7 p.m. Thursday, April 20, 2023
Humanities Quadrangle, Room L01 (320 York)
Introduction by Archer Neilson
Film Notes by Brian Meacham

Directed by Tsai Ming-liang (2001), 116 mines
Written by Tsai Ming-liang and Yang Pi-ying
Cinematography by Beno
ît Delhomme
Produced by Homegreen Films
Starring Lee Kang-sheng, Chen Shiang-chyi, Lu Yi-Ching, Miao Tien, and Jean-Pierre L

“I feel I belong neither to Taiwan nor to Malaysia. In a sense, I can go anywhere I want and fit in, but I never feel that sense of belonging.” —Tsai Ming-liang

Born in Malaysia in 1957, Tsai Ming-liang moved to Taiwan to study in the Drama and Cinema Department at the Chinese Cultural University of Taiwan. In a 2002 interview around the American release of WHAT TIME IS IT THERE?, Tsai explained his evolution to Kevin Thomas of the Los Angeles Times: ”At the time I did not imagine myself becoming a filmmaker. I just liked movies. So, when I went to college, I selected what was closest to film, Western theater. After I got out of college, I started writing for a living, writing for TV. I wrote a lot of kids’ programs, a lot of weird things. And I also worked in theater for a long time.” It was at university where Tsai first became exposed to European cinema, including Italian neo-realism and the French New Wave, which, in particular, would come to play a role in WHAT TIME IS IT THERE?

Tsai Ming-liang is one of the most acclaimed filmmakers of the Taiwanese “Second New Wave,” and his films have received awards around the world, including a Golden Lion at the Venice Film Festival for his second feature film, VIVE L’AMOUR (1994), Berlin’s Silver Bear awards for THE RIVER (1997) and THE WAYWARD CLOUD (2005), and a Grand Special Jury Prize at Venice for STRAY DOGS (2013).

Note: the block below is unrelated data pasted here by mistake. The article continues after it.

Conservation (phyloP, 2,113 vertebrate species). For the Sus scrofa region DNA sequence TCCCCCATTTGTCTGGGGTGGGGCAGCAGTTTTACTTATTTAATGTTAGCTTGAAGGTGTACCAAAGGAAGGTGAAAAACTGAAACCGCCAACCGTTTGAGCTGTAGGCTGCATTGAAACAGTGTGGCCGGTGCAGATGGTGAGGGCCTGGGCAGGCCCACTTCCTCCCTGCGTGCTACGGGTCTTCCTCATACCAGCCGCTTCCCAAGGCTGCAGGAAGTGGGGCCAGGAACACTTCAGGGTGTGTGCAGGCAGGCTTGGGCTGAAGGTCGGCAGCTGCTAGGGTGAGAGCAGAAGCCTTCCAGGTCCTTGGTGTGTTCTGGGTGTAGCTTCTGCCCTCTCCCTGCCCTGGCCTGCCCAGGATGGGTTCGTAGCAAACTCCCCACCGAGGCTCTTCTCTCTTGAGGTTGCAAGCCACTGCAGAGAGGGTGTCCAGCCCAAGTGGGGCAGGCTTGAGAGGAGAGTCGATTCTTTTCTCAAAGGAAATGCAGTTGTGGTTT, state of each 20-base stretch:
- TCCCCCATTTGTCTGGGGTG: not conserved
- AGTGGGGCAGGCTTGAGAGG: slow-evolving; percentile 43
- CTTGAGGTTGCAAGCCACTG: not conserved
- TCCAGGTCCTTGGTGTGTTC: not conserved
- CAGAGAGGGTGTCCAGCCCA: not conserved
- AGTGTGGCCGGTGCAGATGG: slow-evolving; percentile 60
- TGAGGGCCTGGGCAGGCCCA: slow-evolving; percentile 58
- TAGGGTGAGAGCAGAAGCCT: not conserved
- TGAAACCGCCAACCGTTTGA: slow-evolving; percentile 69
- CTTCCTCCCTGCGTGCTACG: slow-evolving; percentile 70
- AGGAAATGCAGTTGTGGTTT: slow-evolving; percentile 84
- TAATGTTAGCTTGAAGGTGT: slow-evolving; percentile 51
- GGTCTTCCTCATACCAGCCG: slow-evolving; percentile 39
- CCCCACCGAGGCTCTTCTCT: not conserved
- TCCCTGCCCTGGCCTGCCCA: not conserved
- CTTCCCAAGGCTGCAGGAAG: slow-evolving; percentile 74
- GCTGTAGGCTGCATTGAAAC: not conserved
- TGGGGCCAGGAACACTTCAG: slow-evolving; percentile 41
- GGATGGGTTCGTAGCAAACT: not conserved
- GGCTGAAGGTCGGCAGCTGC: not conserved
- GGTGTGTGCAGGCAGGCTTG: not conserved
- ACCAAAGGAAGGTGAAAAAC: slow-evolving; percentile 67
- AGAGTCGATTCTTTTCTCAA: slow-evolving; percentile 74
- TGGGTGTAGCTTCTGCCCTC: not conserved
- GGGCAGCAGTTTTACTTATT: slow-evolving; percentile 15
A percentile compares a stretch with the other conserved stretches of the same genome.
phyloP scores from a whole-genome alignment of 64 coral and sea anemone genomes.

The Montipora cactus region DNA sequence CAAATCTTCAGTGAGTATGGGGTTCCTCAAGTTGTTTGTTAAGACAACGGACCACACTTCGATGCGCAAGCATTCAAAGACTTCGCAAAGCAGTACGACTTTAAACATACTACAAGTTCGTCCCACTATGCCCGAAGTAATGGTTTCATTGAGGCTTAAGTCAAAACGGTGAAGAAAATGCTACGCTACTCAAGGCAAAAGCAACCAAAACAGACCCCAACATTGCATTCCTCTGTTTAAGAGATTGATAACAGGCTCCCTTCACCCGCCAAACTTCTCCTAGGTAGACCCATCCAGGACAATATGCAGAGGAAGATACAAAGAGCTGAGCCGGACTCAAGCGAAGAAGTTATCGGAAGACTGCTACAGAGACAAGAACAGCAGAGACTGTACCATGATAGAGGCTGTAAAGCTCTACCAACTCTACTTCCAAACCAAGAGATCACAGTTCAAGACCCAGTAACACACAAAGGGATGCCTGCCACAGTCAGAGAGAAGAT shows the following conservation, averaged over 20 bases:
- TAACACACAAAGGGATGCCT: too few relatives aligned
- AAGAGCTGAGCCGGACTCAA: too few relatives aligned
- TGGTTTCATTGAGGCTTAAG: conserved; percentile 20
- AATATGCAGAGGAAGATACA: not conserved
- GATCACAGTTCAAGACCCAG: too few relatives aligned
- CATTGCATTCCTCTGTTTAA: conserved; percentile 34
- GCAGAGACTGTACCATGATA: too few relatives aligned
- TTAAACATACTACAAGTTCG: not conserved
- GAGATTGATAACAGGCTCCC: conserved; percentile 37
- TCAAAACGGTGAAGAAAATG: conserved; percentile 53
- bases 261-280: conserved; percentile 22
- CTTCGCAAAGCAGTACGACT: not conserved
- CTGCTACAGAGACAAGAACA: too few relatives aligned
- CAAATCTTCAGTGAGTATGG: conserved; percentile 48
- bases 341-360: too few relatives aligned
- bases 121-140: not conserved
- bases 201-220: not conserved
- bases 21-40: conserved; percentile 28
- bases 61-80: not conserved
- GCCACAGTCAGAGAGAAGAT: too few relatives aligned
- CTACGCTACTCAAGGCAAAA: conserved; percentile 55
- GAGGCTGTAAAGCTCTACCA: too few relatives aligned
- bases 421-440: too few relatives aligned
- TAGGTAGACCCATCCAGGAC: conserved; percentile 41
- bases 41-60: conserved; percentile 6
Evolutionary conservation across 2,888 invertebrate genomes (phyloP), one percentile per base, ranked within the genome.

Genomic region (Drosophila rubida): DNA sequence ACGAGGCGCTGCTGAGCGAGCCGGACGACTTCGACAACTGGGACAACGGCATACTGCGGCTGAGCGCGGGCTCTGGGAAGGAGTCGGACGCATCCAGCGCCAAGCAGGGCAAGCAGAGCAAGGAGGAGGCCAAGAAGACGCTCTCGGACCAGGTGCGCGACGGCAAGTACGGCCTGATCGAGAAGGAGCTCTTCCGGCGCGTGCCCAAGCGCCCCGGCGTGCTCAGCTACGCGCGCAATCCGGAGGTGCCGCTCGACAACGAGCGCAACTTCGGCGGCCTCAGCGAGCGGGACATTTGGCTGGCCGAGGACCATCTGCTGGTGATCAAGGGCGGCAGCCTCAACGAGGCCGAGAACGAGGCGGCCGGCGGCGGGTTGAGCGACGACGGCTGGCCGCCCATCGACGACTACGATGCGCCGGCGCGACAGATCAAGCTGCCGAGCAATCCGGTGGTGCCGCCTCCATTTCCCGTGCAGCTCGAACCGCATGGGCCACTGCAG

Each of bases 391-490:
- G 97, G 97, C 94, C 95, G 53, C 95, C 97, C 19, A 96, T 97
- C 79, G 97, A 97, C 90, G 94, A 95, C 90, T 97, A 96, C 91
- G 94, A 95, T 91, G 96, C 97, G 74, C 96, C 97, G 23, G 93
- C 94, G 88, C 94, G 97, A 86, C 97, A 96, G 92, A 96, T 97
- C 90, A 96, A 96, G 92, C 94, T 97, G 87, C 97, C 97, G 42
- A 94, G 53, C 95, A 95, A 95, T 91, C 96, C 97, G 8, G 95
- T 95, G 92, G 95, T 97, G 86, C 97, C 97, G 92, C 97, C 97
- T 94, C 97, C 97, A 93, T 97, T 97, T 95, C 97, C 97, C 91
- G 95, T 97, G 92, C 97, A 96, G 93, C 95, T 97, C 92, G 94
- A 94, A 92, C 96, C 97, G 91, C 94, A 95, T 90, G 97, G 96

WHAT TIME IS IT THERE?, Tsai’s fifth feature, was his first to receive regular release in the United States. The film tells parallel stories centering on three characters: first, a young man, Hsiao-kang, who sells watches on a skywalk near a bustling Taipei train station, played by Tsai’s longtime leading man Lee Kang-sheng. Hsiao-kang’s mother, played by Lu Yi-Cheng, has recently lost her husband and searches for his presence after he’s passed away. Finally, a young woman, Shiang-chyi, buys a watch from the Hsiao-kang before departing for a trip to Paris. After selling her the watch—in fact, his own dual-time watch—Hsiao-kang becomes obsessed with the woman now in Paris, and he attempts to change every clock he sees in Taipei to Paris time. At one point, in one of many parallels in the film, Shiang-chyi sits on a bench in Paris and finds herself in conversation with the legendary French actor Jean-Pierre Léaud, while Hsiao-kang, in Taipei, watches the young Léaud, as Antoine Doinel, in François Truffaut’s THE 400 BLOWS (1959).

Tsai’s films are marked by long, static shots that highlight nearly imperceptible changes within the frame, expressions of a feeling of melancholy and emptiness. WHAT TIME IS IT THERE? continues these trademark long takes and stationary camera work, this time under the direction of French cinematographer Benoit Delhomme, whose work was seen earlier this Treasures season in THE SCENT OF GREEN PAPAYA. But despite the melancholy mood, as Kevin Thomas describes it, WHAT TIME IS IT THERE? “is actually his lightest work, its open ending offering a ray of hope. The dark absurdist humor that runs through Tsai’s films is stronger here than in any of his previous pictures.”

While Hsiao-kang’s affinity for THE 400 BLOWS and Jean-Pierre Léaud’s appearance bring the work of François Truffaut into the film, critic Jonathan Rosenbaum points to two other French filmmakers as influences on Tsai: Jacques Tati and Jacques Rivette. Rosenbaum points to Rivette for the way both filmmakers’ works “are constructed as elaborate two-part inventions, oscillating back and forth.” Less obviously, perhaps, Rosenbaum proposes that Tsai and Tati share a “playful way of coping with sensory overload...a new form of transaction in charting the complexity of the modern world.”

DID YOU KNOW: Lee Kang-sheng and Chen Shiang-chyi reprise their characters from WHAT TIME IS IT THRE? in two of Tsai's subsequent films. In the 2002 short THE SKYWALK IS GONE, Shang-chyi returns from Paris to find that the skywalk where she bought her watch from Hsiao-kang has been demolished, and in THE WAYWARD CLOUD (2005), the two form a relationship during a water shortage.

Presented in Treasures from the Yale Film Archive, with support from Paul L. Joskow '70 M.Phil., '72 Ph.D. Printed Film Notes are distributed to the audience before each Treasures screening.

Last modified: 
Monday, April 24, 2023 - 4:55pm